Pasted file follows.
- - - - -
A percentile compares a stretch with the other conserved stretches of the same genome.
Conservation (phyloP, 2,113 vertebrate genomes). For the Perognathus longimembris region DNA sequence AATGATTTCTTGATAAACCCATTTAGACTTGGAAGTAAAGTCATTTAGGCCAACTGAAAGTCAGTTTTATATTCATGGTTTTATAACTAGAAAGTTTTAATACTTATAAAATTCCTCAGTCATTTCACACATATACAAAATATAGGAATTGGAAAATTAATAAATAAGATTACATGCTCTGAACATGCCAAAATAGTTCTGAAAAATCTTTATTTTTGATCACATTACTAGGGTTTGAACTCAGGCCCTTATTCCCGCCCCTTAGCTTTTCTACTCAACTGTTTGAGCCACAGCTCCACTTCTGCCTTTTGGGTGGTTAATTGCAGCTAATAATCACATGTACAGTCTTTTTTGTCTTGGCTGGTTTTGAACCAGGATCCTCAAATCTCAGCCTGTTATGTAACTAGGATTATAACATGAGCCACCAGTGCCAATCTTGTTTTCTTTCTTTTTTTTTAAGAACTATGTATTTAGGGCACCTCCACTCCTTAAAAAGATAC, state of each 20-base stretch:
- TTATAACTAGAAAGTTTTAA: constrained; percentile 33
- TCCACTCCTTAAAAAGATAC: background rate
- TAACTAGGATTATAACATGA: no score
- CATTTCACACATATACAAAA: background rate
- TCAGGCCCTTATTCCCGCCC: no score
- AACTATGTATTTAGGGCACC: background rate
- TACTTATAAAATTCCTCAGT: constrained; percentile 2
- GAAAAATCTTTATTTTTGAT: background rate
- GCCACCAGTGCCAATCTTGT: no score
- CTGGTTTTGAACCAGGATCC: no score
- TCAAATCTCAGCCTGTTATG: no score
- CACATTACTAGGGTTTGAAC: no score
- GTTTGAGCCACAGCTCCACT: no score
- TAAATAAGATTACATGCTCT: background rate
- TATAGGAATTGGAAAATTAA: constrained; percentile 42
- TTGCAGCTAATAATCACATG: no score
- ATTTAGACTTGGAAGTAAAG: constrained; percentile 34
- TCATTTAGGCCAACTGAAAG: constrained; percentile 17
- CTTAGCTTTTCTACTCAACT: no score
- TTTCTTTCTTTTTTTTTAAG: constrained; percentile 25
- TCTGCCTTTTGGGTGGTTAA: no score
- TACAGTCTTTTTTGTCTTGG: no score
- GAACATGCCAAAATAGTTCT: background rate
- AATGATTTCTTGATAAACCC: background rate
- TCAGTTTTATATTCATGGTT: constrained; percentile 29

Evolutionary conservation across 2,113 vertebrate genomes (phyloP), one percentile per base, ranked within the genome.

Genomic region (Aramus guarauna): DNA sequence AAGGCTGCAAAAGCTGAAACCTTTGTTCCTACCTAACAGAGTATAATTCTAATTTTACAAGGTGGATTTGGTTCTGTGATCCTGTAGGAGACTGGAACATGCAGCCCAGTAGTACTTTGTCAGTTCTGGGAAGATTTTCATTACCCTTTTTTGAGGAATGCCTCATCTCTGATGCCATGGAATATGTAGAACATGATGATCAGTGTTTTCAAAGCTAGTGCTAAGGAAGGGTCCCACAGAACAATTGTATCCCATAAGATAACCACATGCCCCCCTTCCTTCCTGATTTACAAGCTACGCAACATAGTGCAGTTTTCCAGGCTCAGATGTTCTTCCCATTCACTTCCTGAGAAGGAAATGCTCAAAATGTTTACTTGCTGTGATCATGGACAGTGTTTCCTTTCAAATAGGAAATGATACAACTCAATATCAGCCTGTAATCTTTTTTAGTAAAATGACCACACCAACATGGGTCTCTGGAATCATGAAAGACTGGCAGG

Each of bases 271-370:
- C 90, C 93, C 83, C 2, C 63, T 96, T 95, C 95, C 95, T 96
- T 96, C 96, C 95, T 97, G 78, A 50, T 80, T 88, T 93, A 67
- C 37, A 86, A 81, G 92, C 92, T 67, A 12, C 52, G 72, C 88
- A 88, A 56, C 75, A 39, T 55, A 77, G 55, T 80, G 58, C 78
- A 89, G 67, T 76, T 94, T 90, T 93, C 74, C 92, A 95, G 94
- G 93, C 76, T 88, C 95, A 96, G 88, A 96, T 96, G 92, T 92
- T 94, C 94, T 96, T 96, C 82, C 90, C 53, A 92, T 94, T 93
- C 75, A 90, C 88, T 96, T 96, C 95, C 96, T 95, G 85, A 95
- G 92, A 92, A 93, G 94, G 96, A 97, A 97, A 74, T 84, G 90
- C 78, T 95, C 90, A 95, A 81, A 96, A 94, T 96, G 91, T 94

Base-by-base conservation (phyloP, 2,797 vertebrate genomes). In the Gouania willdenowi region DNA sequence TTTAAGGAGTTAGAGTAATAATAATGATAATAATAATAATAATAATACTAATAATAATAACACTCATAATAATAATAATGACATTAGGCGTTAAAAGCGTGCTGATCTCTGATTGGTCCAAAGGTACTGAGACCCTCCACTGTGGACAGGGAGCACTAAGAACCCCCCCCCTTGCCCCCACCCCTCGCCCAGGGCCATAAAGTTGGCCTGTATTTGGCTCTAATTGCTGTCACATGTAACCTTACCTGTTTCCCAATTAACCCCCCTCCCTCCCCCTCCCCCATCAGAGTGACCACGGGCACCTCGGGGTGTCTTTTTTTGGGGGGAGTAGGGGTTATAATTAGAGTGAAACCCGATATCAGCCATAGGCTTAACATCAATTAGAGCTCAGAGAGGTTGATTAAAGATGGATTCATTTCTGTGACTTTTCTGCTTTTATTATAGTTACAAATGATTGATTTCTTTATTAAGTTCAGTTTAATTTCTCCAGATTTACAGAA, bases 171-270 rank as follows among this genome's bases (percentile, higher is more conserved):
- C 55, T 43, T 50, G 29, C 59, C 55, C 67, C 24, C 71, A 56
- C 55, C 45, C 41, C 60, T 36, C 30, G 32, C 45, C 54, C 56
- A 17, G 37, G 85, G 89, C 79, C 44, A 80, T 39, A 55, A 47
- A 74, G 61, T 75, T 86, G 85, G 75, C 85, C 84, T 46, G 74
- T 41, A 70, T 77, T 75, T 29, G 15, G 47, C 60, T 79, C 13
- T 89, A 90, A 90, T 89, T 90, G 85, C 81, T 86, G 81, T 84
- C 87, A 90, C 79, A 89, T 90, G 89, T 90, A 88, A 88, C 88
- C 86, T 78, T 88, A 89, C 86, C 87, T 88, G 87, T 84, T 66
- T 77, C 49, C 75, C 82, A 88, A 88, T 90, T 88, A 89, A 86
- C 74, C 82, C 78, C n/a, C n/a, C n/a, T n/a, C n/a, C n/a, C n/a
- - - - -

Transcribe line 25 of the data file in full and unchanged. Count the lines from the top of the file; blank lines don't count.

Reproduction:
- GAACATGCCAAAATAGTTCT: background rate